September 9, 2016

Updated to include a comment from ASNE President Pam Fine and the percentage change in total jobs for those organizations that completed the survey this year and last.

After a decade of documenting job losses for journalists totaling more than 20,000 since 2006, the American Society of News Editors has abandoned the effort.

The annual ASNE census (renamed the ASNE Diversity Survey) was released today on the eve of the group’s yearly convention.  For the first time in its nearly 40-year history, the survey included no estimate of the total of full-time professional jobs in the newsrooms of newspaper organizations.

A press release explained the decision by saying “the structure of modern newsrooms makes it impractical and error-prone to try to estimate” a total.

More specifically, job definitions have changed and many chains have farmed out copy-editing and design work from individual papers to off-site centers.  ASNE’s efforts to measure total employment and minority participation at these hubs have proven unsuccessful.

Also the census has long relied on a imprecise model projecting results from those organizations that do voluntarily report to the entire industry.   The number of year-to-year losses — 3,800 for 2014, for instance — in practice could be heavily influenced by methodology.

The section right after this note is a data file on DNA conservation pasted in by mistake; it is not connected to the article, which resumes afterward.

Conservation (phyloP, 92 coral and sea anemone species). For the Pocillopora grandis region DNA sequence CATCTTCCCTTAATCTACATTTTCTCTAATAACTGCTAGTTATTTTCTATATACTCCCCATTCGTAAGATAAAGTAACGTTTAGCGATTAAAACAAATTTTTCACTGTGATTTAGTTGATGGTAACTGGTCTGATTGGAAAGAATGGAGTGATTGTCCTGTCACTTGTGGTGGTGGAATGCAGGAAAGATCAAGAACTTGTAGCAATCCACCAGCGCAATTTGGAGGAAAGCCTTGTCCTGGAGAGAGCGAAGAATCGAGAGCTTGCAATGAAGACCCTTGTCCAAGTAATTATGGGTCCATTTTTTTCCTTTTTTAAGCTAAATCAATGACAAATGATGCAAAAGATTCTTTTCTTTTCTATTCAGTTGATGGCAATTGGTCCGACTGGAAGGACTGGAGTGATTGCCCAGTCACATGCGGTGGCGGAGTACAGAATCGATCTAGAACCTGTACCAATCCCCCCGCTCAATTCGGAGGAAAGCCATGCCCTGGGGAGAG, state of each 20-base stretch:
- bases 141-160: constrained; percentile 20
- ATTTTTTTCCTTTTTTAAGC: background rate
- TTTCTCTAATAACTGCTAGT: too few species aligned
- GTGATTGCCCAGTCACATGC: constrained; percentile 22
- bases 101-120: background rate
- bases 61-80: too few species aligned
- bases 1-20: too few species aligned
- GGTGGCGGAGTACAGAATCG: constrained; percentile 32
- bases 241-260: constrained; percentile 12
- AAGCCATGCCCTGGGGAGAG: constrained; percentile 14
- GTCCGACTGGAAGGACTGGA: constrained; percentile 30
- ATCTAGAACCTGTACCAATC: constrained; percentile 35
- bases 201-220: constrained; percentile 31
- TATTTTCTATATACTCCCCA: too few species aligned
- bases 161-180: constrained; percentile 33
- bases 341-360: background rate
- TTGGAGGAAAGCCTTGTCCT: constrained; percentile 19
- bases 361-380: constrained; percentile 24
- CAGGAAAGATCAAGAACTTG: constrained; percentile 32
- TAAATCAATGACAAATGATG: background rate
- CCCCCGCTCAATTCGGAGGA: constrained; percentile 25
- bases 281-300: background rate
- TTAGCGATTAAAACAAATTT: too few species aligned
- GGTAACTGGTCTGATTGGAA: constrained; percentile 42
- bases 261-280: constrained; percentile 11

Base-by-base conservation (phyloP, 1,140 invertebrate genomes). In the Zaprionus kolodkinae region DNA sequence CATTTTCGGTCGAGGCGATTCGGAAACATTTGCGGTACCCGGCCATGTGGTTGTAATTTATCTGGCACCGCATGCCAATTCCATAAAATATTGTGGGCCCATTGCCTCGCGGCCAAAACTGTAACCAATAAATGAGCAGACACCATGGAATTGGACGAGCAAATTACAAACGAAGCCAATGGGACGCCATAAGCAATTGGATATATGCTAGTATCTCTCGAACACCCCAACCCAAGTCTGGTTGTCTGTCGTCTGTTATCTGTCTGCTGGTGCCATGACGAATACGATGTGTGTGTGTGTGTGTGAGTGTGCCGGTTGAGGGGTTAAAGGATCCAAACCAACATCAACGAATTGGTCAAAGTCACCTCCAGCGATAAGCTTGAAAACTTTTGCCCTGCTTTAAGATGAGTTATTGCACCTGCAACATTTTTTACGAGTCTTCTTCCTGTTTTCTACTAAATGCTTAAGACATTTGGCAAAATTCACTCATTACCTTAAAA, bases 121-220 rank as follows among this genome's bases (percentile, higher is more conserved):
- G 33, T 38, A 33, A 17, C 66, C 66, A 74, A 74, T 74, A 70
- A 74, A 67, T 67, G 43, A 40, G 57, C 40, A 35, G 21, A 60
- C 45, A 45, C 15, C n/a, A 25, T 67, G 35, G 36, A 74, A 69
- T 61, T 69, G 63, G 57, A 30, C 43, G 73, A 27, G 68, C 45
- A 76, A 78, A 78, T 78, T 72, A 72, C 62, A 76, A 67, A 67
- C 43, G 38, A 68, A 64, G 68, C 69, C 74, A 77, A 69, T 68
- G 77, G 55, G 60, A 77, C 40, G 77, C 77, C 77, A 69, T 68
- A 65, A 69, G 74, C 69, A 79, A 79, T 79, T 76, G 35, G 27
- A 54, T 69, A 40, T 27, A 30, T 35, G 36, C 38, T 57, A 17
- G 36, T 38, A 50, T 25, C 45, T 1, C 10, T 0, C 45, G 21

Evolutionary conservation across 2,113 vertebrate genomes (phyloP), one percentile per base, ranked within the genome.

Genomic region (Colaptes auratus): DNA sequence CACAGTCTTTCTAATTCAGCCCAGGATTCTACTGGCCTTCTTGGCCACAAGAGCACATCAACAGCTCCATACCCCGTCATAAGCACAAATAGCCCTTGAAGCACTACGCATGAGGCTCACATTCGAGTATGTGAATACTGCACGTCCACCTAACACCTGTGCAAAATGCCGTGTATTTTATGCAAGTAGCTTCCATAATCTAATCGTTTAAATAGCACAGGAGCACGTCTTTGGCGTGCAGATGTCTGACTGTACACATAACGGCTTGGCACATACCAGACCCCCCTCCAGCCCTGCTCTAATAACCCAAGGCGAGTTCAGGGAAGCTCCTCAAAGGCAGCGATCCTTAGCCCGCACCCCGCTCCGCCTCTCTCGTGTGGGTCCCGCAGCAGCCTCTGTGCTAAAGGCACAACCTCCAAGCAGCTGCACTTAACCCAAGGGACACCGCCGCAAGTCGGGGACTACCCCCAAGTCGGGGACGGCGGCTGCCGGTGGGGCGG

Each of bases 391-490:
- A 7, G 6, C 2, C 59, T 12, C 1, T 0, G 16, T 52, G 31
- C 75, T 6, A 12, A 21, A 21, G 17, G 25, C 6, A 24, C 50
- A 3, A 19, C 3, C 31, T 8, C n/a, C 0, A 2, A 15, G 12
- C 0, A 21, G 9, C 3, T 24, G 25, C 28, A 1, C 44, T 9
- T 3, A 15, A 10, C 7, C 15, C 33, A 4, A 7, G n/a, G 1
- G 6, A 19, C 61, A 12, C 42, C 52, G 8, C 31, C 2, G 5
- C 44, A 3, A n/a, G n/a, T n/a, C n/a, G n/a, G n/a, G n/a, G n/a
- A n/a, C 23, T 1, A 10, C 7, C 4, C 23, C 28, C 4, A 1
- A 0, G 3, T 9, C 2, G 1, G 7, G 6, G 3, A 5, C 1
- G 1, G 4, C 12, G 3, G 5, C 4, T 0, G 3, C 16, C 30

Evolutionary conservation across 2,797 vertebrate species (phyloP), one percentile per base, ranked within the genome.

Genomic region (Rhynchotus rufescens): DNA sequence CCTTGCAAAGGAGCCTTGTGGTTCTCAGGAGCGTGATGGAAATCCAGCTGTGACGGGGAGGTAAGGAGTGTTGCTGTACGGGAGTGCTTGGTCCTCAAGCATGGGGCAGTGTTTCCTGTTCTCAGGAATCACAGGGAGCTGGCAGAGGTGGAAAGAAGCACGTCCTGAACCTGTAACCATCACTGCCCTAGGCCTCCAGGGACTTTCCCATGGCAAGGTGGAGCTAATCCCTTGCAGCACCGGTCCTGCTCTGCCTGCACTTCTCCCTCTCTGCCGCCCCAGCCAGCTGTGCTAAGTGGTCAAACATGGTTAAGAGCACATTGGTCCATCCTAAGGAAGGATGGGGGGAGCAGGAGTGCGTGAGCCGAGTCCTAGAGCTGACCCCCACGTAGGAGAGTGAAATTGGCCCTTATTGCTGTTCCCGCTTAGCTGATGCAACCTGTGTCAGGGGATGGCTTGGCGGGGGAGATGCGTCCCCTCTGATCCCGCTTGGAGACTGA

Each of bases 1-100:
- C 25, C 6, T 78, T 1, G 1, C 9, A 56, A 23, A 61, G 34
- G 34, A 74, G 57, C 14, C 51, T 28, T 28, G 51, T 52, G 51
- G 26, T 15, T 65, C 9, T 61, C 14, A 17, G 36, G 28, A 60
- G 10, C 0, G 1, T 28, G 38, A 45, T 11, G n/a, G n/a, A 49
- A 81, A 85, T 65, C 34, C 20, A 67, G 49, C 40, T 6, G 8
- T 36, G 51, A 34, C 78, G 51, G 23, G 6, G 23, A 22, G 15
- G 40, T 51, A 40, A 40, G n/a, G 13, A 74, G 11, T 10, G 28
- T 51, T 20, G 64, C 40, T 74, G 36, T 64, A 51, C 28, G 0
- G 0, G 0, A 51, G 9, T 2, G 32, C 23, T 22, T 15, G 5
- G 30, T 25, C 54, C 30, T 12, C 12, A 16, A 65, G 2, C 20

The change returns the survey to its original (and continuing) purpose of tracking the percentage of minorities in newsrooms, hoping to motivate newspaper organizations to improve diversity.

Here the news for 2015 was good.  Of organizations responding to the survey (now including a number of digital only news sites) minorities held roughly 17 percent of the editorial jobs.

That is a sharp uptick from the 12.8 percent measured for 2014.  As total employment shrunk over the decade, the minority percentage had stayed roughly steady — that is white and minority journalists were equally affected by the cuts.

The gain may reflect growing participation by digital organizations (double as many this year than last) and a concurrent shift of resources from print to digital news operations at many legacy newspapers.  Asian-Americans are a significant presence in both.

Adam Maksl, an academic at Indiana University Southeast who administers the survey, told me that he was confident there are real gains for minorities here, not just a methodological blip.

Comparing results from 433 organizations that reported this year and last, Maksl said, he observed actual increases in minority employment, not just percentage gains.  That was especially true, he said, at the eight largest organizations with circulation above 500,000.

“Both recruitment and retention appear to be up.”

Whether the ASNE also wanted out of providing bad-news statistics, which have been widely reported as a prime measure of industry decline, is in the eye of the beholder.

The Newspaper Association of America (rechristened the News Media Alliance this week) stopped reporting ad revenue numbers several years ago.  Then-director Caroline Little was candid in saying part of the reason was to stop “beating ourselves up.”

I asked ASNE president Pam Fine whether P.R. considerations factored in the change.  She replied by e-mail: